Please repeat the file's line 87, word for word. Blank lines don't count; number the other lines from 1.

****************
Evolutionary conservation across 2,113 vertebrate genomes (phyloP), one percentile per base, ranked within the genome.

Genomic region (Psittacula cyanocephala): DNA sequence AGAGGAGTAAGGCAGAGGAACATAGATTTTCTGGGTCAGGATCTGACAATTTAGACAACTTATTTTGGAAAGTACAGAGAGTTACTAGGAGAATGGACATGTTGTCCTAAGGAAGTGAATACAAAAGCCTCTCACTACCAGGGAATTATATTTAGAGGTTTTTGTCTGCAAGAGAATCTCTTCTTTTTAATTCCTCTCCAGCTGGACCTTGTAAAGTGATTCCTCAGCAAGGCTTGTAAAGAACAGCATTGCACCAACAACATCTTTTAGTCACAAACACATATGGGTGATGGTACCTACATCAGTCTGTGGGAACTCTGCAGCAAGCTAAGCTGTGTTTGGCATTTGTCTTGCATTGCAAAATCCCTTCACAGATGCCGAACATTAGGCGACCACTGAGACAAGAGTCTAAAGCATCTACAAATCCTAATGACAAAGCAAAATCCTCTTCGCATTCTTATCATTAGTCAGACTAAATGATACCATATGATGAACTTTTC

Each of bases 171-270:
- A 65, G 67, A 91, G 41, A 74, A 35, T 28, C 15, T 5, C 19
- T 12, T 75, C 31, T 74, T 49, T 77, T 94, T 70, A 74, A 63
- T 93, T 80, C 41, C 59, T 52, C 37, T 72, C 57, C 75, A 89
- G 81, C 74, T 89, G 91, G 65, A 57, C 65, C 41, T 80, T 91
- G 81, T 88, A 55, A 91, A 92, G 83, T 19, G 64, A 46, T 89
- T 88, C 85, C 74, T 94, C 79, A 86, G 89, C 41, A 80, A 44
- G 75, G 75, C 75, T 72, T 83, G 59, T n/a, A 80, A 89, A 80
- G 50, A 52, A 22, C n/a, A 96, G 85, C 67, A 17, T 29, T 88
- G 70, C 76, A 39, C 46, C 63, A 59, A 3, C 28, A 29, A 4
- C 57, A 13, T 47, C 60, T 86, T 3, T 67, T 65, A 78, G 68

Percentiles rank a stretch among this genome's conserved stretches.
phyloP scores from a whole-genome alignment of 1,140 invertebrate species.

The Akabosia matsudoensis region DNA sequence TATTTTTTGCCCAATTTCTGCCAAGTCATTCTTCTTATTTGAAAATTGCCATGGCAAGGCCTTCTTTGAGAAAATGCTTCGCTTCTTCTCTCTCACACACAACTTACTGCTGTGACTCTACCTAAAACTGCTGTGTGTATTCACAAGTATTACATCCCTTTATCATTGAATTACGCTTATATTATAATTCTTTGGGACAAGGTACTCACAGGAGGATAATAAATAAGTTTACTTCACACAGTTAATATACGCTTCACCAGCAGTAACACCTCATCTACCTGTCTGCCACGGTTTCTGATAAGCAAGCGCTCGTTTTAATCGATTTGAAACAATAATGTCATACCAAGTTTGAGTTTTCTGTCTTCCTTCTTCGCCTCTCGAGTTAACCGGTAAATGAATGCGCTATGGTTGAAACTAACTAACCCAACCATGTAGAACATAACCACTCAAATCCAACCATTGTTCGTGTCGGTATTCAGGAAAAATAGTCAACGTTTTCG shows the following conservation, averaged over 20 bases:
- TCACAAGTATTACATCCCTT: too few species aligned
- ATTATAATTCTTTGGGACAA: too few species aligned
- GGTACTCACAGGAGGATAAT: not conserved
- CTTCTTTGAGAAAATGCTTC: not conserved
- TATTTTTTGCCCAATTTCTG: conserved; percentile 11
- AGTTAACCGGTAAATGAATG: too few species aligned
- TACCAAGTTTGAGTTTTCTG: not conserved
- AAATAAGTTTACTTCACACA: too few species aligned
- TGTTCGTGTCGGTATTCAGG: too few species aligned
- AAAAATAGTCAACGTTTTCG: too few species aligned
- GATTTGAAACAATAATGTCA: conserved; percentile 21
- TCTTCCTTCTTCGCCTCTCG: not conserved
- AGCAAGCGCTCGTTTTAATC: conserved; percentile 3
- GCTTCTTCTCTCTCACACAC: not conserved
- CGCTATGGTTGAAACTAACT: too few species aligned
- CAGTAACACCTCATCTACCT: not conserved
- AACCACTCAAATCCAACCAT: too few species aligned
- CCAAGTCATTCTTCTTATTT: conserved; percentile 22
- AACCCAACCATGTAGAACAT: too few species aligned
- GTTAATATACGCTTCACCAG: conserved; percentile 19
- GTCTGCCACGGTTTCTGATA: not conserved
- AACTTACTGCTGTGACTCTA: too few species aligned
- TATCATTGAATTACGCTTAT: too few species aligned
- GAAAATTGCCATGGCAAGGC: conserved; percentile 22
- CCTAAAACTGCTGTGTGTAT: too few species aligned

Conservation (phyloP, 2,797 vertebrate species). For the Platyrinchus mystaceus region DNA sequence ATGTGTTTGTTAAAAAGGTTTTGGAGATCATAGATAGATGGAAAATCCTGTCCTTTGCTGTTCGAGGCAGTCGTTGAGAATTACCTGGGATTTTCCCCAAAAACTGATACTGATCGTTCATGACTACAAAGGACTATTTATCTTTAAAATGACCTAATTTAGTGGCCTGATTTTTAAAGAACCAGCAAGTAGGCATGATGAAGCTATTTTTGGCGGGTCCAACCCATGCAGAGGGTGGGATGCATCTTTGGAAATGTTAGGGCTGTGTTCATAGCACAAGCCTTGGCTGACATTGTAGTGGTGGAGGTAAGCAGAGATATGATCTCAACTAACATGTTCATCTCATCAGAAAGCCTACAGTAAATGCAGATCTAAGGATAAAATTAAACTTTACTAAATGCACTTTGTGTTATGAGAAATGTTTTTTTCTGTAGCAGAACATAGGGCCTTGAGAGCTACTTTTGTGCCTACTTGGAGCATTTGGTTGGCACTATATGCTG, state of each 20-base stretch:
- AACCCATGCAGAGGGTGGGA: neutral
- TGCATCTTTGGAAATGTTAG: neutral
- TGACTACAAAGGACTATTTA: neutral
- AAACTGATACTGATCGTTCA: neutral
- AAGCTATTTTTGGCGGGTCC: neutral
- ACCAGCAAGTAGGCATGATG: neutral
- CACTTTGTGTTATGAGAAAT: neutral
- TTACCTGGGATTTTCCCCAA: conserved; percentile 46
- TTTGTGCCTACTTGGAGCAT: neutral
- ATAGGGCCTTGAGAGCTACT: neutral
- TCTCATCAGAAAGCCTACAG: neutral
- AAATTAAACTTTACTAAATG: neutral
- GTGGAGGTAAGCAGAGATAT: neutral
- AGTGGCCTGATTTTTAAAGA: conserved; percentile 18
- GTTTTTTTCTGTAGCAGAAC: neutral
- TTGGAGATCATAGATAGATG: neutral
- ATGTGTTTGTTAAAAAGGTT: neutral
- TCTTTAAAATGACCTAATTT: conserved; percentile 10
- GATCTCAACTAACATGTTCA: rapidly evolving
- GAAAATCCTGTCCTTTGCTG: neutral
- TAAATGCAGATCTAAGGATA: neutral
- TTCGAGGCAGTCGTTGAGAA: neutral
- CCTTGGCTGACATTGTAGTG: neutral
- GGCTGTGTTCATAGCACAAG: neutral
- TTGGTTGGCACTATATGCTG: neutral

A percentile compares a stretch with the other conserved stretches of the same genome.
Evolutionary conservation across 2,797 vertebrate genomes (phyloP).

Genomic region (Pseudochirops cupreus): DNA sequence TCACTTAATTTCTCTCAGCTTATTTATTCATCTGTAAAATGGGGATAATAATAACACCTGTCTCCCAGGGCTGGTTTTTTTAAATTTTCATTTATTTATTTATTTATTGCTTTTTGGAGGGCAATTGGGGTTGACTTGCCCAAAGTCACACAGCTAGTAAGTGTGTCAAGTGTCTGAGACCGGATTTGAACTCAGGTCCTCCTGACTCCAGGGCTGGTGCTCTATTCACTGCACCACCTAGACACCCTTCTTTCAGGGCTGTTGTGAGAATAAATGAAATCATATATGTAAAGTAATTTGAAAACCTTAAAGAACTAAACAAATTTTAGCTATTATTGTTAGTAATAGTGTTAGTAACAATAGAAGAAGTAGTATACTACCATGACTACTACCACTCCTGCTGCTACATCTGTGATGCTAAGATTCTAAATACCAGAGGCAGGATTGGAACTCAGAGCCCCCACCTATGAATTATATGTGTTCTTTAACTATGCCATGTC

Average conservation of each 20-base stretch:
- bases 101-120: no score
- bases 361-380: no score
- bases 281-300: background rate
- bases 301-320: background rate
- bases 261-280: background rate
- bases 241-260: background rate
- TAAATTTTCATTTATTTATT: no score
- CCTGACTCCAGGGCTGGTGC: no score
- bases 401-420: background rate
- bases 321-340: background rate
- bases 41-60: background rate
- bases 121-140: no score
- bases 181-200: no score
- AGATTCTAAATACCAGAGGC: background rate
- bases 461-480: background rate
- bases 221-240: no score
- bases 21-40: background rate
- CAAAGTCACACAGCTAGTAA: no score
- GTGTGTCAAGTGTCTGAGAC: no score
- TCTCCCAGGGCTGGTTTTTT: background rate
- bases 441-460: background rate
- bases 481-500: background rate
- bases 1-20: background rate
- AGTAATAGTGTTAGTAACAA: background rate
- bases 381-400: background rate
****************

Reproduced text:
- bases 221-240: no score